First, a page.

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Uber to Unveil Big E-Commerce Delivery Program With Retailers in the Fall

If Uber wants to live up to its hype as the logistics network of the future, it will need to turn its delivery businesses into real businesses.

Jason Del Rey has been a business journalist for 15 years and has covered Amazon, Walmart, and the e-commerce industry for the last decade. He was a senior correspondent at Vox.

For at least a year, Uber has experimented with transporting packages in addition to people. Now it’s ready to make the arrangement more formal.

The popular ride-hailing service is planning a partnership announcement this fall with big retailers and fashion brands that could number in the dozens, as it looks to make Uber an express delivery option for shoppers on a wide range of shopping websites and apps, according to three sources. Uber could announce the partnerships as soon as late September or early October, these people said.

Two people familiar with the rollout say it will start in New York City and include among its partnerships some flashy, luxury brands whose flagship stores are usually found on or around Fifth Avenue in Manhattan. Partnerships with retailers in San Francisco will be announced at the same time or soon after, another source said. It’s not clear which specific retailers and brands will be included in the initial launch.

In an effort to increase its number of partners, Uber has also been in talks with software companies like Bigcommerce and Shopify, which help small businesses set up online storefronts. Uber’s thinking, according to sources, is that by integrating with these software companies, it can make its delivery option available to a large number of small brick-and-mortar stores — potentially thousands in San Francisco and New York alone — without having to integrate with each and every one.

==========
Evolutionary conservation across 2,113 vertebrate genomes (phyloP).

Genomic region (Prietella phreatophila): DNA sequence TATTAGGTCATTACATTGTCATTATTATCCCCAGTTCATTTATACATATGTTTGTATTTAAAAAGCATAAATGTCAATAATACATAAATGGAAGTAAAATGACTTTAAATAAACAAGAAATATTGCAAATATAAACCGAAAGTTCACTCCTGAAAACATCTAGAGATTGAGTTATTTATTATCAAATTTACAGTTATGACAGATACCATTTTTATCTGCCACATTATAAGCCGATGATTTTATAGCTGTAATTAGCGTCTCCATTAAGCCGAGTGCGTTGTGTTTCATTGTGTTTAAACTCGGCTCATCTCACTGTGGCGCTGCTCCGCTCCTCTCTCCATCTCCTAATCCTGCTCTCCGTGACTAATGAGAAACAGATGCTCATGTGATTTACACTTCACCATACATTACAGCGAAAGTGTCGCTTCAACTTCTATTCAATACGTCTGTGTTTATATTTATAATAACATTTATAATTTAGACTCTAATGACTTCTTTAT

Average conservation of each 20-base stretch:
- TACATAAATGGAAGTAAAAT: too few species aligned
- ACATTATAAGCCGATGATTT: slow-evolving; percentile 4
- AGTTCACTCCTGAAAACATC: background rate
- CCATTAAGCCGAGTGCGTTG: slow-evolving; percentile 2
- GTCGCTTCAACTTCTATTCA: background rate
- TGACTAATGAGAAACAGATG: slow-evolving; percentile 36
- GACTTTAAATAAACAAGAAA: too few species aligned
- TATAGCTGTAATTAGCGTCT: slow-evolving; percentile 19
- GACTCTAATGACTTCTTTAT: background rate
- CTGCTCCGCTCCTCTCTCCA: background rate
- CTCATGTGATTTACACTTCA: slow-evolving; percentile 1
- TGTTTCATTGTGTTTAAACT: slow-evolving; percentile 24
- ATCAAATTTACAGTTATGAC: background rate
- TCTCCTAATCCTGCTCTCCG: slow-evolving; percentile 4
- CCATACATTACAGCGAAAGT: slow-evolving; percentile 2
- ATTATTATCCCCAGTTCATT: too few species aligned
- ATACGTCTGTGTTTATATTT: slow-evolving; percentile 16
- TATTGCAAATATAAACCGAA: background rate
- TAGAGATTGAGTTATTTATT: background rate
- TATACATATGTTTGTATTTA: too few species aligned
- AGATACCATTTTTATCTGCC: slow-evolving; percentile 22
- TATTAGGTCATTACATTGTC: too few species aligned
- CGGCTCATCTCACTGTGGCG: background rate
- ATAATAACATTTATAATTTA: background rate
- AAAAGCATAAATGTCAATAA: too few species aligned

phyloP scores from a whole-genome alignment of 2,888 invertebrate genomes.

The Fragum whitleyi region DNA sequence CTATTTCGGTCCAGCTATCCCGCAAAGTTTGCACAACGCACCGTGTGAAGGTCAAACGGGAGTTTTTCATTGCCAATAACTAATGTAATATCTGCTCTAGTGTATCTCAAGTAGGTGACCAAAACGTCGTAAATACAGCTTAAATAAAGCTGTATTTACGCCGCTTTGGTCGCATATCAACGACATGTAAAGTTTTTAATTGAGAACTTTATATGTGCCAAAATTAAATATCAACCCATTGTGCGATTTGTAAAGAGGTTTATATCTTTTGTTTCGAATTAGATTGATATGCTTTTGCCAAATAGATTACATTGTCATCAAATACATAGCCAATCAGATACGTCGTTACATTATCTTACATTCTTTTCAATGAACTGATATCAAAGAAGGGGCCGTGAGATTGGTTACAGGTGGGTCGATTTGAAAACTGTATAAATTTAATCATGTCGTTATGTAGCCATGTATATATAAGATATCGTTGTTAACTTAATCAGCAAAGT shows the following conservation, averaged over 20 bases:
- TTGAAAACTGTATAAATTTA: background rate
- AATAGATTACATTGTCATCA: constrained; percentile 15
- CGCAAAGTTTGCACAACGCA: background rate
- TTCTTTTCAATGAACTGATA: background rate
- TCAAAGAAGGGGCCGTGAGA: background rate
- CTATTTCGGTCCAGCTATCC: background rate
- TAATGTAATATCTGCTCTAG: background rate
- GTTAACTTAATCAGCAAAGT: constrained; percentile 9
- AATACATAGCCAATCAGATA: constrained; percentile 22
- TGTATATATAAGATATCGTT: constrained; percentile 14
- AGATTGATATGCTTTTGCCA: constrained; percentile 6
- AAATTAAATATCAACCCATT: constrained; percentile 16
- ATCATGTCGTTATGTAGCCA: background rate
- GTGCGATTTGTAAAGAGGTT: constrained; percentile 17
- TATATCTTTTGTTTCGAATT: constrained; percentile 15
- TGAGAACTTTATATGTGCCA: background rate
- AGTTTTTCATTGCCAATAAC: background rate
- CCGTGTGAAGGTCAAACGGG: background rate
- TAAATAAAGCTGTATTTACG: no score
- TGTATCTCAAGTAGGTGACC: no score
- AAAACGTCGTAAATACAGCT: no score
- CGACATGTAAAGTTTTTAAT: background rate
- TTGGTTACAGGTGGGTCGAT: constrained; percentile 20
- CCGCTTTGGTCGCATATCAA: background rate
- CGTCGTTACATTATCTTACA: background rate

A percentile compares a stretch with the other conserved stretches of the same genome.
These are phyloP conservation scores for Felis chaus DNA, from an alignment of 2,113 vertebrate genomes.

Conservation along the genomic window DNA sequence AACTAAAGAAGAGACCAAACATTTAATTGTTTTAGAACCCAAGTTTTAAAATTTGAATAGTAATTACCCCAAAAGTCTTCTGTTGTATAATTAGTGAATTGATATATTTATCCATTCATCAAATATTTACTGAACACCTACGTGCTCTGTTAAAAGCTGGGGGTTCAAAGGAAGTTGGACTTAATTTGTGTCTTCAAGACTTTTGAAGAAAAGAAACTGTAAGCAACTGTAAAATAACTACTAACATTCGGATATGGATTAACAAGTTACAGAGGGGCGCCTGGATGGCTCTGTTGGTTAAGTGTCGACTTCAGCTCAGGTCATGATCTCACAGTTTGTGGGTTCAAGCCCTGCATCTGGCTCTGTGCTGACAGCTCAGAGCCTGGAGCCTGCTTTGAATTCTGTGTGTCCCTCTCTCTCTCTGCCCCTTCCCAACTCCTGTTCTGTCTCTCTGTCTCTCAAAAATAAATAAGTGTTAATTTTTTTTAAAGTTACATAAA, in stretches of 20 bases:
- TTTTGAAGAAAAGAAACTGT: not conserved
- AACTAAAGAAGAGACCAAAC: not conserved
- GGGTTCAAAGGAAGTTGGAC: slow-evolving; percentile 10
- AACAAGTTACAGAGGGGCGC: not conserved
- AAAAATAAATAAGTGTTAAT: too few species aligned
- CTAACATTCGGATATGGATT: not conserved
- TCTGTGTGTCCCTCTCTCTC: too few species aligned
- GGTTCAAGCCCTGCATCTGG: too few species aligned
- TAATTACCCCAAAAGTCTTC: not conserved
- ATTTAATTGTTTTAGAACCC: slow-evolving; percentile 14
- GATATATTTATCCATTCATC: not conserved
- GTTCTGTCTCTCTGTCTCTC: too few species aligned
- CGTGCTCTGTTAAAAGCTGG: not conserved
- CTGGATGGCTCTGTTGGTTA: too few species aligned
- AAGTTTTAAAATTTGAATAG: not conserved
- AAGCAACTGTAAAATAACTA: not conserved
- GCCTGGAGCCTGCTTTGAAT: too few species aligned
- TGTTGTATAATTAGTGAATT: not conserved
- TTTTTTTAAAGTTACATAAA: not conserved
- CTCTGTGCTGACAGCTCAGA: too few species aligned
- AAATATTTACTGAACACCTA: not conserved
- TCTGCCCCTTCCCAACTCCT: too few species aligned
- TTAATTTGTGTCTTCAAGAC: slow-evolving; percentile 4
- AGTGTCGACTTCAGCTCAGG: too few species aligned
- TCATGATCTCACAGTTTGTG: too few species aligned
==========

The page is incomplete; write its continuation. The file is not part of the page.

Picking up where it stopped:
Spokespeople for Uber, Bigcommerce and Shopify declined to comment.

The launch comes as Uber continues a rapid expansion of its core ride-hailing service around the globe, while simultaneously nurturing its UberRush messenger and UberEats meal delivery services in a handful of American cities. These non-core initiatives have rolled out slowly, but neither has been slower-moving than its efforts with retailers. The company has only announced a handful of partnerships with retailers since last year and ran into problems with its efforts for online retailer Gilt Groupe and luxury jeweler Alexis Bittar, according to a Wall Street Journal report. But if it wants to live up to its hype as the logistics network of the future, it will need to turn its delivery businesses into real businesses.

In recent months, sources say pressure has been building on Uber’s new-business unit, known internally as UberEverything, to sign up a large group of retail partners. The UberEverything team operates separately from the core business with a leadership team run by Jason Droege that reports straight up to CEO Travis Kalanick.

In June, the group hired longtime business development executive Sunil Daluvoy, who has experience partnering with retailers, to run business development for the unit. He worked at Google for seven years, where one of his projects was helping to launch the Google Wallet mobile payment service and close the initial partnerships, according to Daluvoy’s LinkedIn bio. Most recently he was business development chief at Euclid Analytics, a software startup that aims to help retailers track foot traffic and where their customers spend the most time in their stores.

The retailer partners will add an Uber same-day delivery option to their websites and apps that will only show up for online shoppers in the right Zip codes, according to sources. Some retailers may choose to pass along Uber’s delivery fee to shoppers, while others may choose to eat the cost, especially for high-priced orders. Customers will not be able to order products from retailers through the Uber app, at least not at launch, one source said.

Deliveries may be made by bike messenger or car, depending on the market, with messengers and drivers picking up orders from retail stores. TechCrunch previously reported that Uber was in talks with a wide range of merchants and had already developed training materials for its messengers and drivers.

Several people familiar with the program believe that Uber chose some of the initial partners as much for marketing purposes as for real revenue-generating potential. That’s why it targeted some high-end fashion brands with well-known names, even though they typically do little to no same-day delivery business via their e-commerce sites.

There is also competition for the same-day delivery business of retailers that do offer that option. A startup called Deliv, for example, counts several mall companies as investors and offers same-day delivery for Macy’s, Foot Locker and 1-800-FLOWERS. Some retailers prefer Deliv’s service because it is white-labeled and focused exclusively on the retail sector.

Another delivery startup, Postmates, which has partnerships with Chipotle and Starbucks, specializes in food delivery but also has some partnerships with e-commerce brands such as Everlane.

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